I’ve been a fan of the TV show Grey’s Anatomy since the beginning. And while I’ve missed an episode or two throughout the 15 seasons, it never fails to make me laugh and cry and have lots of “feels.” One of the scenes that touched me the most was in last year’s “Personal Jesus” episode in which Dr. Bailey and her husband Ben give their son Tuck “the talk” about how to act if he’s ever approached by police. Since he’s black, his mom tells him, “Your only goal is to get home safely.” He “can’t climb through windows, throw rocks, play with toy guns and never, ever run.” It was an emotional conversation and illustrated the point that for people of color, it’s not a given that their children will return home safely or that police officers are there to protect them. Grey’s Anatomy was bigger than a television show on that night, and fiction can work in the same way. I think books provide a great way for us to learn and empathize with lives that are different from our own. After reading The Hate U Give last year, I kept seeing Dear Martin as recommended reading, so it seemed like another good opportunity to learn about the reality of race in America.
Raw, captivating, and undeniably real, Nic Stone joins industry giants Jason Reynolds and Walter Dean Myers as she boldly tackles American race relations in this stunning debut.
Justyce McAllister is top of his class and set for the Ivy League—but none of that matters to the police officer who just put him in handcuffs. And despite leaving his rough neighborhood behind, he can’t escape the scorn of his former peers or the ridicule of his new classmates. Justyce looks to the teachings of Dr. Martin Luther King Jr. for answers. But do they hold up anymore? He starts a journal to Dr. King to find out.
Then comes the day Justyce goes driving with his best friend, Manny, windows rolled down, music turned up—way up, sparking the fury of a white off-duty cop beside them. Words fly. Shots are fired. Justyce and Manny are caught in the crosshairs. In the media fallout, it’s Justyce who is under attack.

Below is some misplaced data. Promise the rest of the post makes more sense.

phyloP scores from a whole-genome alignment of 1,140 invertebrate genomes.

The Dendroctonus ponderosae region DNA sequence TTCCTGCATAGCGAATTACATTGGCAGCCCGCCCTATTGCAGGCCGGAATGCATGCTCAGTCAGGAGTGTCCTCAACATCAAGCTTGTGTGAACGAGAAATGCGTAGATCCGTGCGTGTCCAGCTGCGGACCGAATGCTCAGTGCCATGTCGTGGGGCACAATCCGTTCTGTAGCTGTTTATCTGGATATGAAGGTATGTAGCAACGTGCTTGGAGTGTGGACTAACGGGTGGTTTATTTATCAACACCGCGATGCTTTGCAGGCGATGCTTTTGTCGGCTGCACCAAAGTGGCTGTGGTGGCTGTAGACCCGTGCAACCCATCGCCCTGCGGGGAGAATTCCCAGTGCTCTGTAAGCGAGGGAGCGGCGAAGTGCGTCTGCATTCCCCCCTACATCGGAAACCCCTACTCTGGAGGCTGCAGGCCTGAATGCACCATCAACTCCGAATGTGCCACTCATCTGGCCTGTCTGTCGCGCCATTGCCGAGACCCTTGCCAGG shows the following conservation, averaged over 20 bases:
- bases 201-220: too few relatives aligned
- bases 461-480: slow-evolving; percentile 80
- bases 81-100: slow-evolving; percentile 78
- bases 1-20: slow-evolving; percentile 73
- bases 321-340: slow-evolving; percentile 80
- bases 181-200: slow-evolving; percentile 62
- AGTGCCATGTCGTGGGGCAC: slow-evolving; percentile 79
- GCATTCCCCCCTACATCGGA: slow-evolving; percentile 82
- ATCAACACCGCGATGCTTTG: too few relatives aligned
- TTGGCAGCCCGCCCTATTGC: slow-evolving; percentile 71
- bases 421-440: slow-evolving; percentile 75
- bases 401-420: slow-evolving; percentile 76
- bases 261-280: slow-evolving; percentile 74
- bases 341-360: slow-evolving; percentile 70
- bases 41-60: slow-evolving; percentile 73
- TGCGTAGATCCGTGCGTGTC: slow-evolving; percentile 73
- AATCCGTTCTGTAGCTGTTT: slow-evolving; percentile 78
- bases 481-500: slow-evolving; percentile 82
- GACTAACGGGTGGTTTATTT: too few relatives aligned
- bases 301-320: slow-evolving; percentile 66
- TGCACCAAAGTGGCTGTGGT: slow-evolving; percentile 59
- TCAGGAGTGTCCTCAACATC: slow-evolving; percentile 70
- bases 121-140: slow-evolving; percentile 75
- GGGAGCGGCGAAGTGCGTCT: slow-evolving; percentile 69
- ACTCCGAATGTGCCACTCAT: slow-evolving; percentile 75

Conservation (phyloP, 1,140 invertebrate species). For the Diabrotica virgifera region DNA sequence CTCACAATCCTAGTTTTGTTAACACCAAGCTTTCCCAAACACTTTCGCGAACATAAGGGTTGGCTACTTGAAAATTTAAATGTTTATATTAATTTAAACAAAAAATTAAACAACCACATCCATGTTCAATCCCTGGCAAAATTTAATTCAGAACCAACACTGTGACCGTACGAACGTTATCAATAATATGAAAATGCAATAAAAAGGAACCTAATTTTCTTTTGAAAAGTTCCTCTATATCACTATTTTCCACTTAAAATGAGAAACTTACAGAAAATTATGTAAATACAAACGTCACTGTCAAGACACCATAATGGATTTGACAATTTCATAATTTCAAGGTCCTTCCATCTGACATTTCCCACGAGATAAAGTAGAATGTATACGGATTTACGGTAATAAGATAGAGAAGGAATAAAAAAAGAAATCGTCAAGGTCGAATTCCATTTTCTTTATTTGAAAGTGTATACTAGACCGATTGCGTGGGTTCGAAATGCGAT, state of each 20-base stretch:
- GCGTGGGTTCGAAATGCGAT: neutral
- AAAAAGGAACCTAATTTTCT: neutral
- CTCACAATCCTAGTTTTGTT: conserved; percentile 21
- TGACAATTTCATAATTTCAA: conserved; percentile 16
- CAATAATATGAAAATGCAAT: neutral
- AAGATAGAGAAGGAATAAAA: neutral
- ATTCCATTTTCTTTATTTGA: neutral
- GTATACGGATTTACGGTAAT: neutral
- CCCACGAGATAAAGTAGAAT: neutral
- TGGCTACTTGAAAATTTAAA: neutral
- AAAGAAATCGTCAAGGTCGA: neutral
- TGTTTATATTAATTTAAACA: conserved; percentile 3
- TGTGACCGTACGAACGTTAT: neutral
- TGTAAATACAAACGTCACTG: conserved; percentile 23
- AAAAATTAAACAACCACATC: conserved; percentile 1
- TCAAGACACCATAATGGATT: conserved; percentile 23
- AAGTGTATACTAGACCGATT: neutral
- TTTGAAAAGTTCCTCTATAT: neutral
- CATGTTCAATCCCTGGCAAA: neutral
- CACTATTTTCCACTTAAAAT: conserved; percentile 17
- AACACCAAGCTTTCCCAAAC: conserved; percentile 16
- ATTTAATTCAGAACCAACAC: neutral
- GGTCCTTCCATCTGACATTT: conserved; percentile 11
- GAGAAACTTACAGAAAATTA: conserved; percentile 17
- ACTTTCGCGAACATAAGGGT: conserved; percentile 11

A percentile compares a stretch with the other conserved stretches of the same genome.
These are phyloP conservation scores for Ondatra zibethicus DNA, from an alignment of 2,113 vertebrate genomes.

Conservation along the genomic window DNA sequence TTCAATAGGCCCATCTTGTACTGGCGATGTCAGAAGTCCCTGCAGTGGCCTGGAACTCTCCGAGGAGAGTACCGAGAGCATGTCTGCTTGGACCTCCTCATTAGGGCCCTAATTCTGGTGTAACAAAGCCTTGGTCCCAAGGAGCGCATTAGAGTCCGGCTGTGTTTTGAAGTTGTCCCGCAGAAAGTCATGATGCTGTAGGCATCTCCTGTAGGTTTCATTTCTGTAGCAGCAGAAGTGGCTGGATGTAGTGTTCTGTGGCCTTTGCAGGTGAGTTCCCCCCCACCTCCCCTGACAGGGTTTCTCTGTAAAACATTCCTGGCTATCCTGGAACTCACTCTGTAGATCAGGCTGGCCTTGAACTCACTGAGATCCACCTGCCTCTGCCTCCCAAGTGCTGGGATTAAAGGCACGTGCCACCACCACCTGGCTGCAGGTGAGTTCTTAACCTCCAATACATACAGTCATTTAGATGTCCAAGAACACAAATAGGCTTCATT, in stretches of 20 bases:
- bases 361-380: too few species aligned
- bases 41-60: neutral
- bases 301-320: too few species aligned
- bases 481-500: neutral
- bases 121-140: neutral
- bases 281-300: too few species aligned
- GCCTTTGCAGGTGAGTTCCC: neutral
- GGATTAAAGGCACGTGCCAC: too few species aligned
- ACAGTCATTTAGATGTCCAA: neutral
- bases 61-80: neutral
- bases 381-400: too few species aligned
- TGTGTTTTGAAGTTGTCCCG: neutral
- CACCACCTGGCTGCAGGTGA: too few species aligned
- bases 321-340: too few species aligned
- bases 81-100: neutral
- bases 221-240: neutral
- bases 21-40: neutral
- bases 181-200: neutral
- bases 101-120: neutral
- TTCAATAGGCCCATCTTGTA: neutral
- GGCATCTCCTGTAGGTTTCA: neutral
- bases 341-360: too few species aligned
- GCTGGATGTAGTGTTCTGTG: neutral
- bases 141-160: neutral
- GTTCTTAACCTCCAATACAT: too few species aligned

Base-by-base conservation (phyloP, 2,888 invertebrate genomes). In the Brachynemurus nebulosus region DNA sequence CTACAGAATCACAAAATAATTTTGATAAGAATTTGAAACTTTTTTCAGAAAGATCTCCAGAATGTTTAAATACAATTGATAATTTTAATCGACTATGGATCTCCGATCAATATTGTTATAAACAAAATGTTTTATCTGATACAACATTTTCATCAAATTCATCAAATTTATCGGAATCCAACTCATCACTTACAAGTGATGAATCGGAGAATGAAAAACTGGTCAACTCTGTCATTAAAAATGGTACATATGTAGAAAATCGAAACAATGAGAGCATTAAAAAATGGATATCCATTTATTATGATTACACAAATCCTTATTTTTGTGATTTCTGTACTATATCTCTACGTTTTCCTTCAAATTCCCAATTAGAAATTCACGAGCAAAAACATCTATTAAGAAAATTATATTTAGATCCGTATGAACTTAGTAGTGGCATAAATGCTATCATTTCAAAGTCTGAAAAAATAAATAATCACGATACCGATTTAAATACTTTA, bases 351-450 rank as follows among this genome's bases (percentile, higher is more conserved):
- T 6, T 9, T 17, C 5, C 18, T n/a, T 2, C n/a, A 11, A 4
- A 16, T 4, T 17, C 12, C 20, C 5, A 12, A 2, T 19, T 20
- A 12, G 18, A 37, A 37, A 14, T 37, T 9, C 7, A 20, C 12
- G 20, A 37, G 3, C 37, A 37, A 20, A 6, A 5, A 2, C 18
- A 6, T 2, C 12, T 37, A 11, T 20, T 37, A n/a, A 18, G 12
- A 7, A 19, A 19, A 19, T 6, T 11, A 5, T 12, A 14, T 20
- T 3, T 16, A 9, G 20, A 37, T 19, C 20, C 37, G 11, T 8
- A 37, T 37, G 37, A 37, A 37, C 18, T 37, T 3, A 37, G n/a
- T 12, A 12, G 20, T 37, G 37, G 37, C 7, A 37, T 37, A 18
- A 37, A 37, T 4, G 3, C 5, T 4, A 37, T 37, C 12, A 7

I really wanted to like this book. It discusses real-life, important issues. It had such great reviews and hype. But…it just wasn’t done very well.
Dear Martin tells the story of Justyce McAllister, high school senior, as he questions what it means to be a young black man in a world where it’s always trying to bring you down. He might be from a rough part of town, but he’s going to make something of himself. He attends a fancy, mostly-white school and is Ivy-League bound. But week after week, he hears about kids who look just like him who are gunned down by police officers, and even experiences a run in with police himself. He starts writing letters to Martin Luther King, Jr. as a way to channel his anger and become more aware.
Early on, I realized that this is one YA book that actually feels young adult. There’s no subtlety or layers. The author leads us right to the point rather than allowing the reader to formulate questions and opinions. On top of that, nothing new is really brought to the table. It’s a collection of thoughts and arguments – that we’ve all heard before – with a loose story attached. I was quite unimpressed, but figured at only 200 pages, it was still worth it to power through. I’m glad I did because halfway through the story, the writing – or at least, the storytelling – gets much better. There’s a cohesive plot and the reader develops actual feelings for the characters. Basically, the second half of the book feels completely different than the first half.
At the end of the book, the author notes that she was interested in “examin[ing] current affairs through the lens of Rev. Dr. Martin Luther King Jr.’s teachings,” however, I’m not sure how successful she was in this because she shares hardly any details about MLK. Where were the stories and speeches and examples of what he did? This would have been really useful considering the main character is writing to “Martin” and asking for his advice. Even the main character questions why he bothered to write to him: “What was my goal with the Be Like Martin thing? Was I trying to get more respect? (Fail.) Was I trying to be ‘more acceptable’? (Fail.) Did I think it would keep me out of trouble? (Epic fail.) Really, what was the purpose?” That was my question, too. The letter writing was a gimmick that didn’t really serve a purpose.
Despite my criticism of the book, I do think it could be important for a younger audience who may be new to thinking about race issues. For more experienced readers, I think there are better books to read about this topic.